Growth to fall as slump hits big economies
IRELAND'S economic growth will slow next year as the big economies move into recession but the economy will recover strongly from 2013, a new economic forecast says.
The winter analysis from the Ernst & Young Economic Eye raises its estimate for growth this year to 1.2pc, but reduces next year's forecast to just 0.5pc.
However, this is better than its current outlook for the eurozone, Britain and the US, where output is expected to shrink by more than 0.5pc.
Emerging economies will also suffer, with both China and India contracting, the analysis says.
"Manager surveys are falling in the emerging economies, there are huge difficulties in the eurozone and Ireland is very exposed to the UK and US," Neil Gibson, economic adviser to Ernst & Young, said.
"But Ireland's export business is very diverse, between services and manufacturing, and between the different sectors. This will continue to distinguish the country from the likes of Portugal, Greece and Spain."
He sees Ireland returning to its long-term growth path of 4pc a year from 2014-2030, although it will take that long for employment to return to the pre-crash levels.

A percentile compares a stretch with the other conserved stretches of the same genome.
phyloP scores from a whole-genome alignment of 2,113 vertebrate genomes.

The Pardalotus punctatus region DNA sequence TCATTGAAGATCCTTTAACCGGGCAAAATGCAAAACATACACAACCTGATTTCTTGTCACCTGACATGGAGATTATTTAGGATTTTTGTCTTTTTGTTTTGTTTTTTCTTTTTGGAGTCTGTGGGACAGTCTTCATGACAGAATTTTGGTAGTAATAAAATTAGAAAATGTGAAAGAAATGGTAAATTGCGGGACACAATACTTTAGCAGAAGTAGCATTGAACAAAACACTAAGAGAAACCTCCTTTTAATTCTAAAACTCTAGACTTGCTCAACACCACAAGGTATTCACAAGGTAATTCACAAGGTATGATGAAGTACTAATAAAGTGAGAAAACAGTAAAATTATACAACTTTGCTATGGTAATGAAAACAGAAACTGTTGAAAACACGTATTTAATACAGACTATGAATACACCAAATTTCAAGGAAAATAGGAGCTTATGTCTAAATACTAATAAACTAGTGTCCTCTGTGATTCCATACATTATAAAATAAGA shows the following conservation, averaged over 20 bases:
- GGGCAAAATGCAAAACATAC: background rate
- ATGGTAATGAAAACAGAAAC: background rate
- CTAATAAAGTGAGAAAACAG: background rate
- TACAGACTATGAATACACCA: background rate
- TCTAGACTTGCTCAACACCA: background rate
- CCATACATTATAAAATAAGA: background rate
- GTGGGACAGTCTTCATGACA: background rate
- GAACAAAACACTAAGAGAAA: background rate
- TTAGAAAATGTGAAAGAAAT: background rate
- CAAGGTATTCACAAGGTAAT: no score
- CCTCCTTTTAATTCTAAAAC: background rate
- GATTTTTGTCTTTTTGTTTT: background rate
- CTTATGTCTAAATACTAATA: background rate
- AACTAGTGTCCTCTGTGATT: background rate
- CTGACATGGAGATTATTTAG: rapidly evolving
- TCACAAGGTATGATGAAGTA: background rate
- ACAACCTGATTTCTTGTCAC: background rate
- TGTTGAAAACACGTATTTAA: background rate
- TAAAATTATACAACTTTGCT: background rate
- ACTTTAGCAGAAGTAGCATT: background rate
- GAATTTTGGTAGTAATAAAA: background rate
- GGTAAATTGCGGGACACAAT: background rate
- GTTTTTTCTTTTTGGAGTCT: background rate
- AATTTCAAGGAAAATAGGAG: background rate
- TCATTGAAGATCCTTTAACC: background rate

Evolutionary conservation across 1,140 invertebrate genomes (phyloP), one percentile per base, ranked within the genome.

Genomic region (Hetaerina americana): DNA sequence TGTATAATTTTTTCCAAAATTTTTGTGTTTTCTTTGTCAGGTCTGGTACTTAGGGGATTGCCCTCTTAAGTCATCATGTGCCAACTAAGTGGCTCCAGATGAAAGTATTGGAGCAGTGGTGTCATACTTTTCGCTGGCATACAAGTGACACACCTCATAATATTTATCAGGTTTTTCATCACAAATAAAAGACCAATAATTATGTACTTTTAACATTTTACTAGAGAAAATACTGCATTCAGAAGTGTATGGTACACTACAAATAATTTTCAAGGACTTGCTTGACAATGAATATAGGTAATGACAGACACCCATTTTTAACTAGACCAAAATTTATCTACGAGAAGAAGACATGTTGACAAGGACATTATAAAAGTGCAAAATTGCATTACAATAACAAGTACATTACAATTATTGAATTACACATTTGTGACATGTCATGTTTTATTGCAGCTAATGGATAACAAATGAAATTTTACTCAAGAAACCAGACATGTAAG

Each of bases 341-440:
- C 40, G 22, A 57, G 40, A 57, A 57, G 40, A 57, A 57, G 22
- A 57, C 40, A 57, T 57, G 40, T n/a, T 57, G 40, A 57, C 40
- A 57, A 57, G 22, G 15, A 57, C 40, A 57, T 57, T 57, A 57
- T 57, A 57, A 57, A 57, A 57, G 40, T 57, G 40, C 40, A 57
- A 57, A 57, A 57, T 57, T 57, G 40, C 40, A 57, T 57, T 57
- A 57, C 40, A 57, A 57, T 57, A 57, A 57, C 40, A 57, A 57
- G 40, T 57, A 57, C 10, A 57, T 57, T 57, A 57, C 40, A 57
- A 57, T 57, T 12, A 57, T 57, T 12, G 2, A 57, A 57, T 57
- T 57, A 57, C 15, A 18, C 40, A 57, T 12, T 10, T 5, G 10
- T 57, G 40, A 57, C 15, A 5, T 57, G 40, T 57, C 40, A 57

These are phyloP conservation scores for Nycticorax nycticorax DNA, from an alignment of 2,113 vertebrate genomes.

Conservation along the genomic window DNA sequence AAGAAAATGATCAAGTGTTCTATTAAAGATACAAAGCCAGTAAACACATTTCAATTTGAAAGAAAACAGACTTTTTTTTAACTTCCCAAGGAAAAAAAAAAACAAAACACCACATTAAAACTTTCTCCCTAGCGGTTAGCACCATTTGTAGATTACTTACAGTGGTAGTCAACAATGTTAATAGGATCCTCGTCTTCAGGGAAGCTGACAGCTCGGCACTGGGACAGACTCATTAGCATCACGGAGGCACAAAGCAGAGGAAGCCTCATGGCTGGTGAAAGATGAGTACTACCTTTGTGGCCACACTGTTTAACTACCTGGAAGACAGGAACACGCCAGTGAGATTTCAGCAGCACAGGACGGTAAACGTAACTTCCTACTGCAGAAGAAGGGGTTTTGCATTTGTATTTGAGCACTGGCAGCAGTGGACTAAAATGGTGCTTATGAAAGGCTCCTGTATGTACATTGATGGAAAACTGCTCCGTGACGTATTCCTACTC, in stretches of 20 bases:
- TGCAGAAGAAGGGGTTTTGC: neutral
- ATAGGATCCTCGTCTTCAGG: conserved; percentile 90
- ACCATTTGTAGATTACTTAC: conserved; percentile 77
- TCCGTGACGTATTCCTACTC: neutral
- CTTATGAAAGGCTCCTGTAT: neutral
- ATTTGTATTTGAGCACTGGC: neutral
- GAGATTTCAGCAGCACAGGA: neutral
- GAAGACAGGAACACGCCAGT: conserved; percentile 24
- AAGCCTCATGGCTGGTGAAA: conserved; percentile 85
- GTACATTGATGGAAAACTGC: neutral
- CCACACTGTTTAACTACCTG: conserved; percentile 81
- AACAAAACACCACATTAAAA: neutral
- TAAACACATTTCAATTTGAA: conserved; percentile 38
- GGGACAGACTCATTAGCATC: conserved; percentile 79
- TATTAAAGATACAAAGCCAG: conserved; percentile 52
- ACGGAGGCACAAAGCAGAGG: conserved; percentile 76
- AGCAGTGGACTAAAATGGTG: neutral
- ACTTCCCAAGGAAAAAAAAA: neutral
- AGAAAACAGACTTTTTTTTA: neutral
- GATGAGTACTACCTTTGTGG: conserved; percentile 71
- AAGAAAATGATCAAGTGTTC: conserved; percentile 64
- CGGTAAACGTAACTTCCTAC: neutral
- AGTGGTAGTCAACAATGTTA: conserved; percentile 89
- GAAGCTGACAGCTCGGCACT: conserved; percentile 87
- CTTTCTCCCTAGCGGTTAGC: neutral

In a separate report, ratings agency Standard & Poor's (S&P) said Irish workers have endured the deepest wage cuts in Europe, dramatically boosting competitiveness.
S&P compared action taken to tackle the debt crisis in Ireland, Spain, Portugal, Greece and Estonia.
"Estonia and Ireland have adjusted more, and demonstrated greater flexibility in the face of external pressures, compared to other net debtor economies," S&P said.
"Unit labour costs", a measure used to compare wage costs in different countries, fell by 11pc in Ireland from 2008 to 2011, according to the report.
Greek wage costs fell by a little over 0.5pc over the same period and costs actually rose in Portugal, the report said.
Estonia, which is outside the euro area, saw the biggest fall after Ireland in labour cost. Both countries saw a boost in exports.
Despite the positive trend, S&P warned that Ireland and Estonia are vulnerable to a global slowdown. "Their wide open economies leave them highly susceptible to external shocks," it said.
Figures which may bear that out showed that export growth began to stagnate in the the third quarter.
The 'Investec Ireland Export Analysis Report' said exports had increased 1.7pc year on year by the end of September, but grew only 0.4pc between July and September.
"Developments in the euro area will act as a drag over the coming quarters, but a continued improvement in cost competitiveness is likely to enhance the resilience of the exporting sectors," Investec said.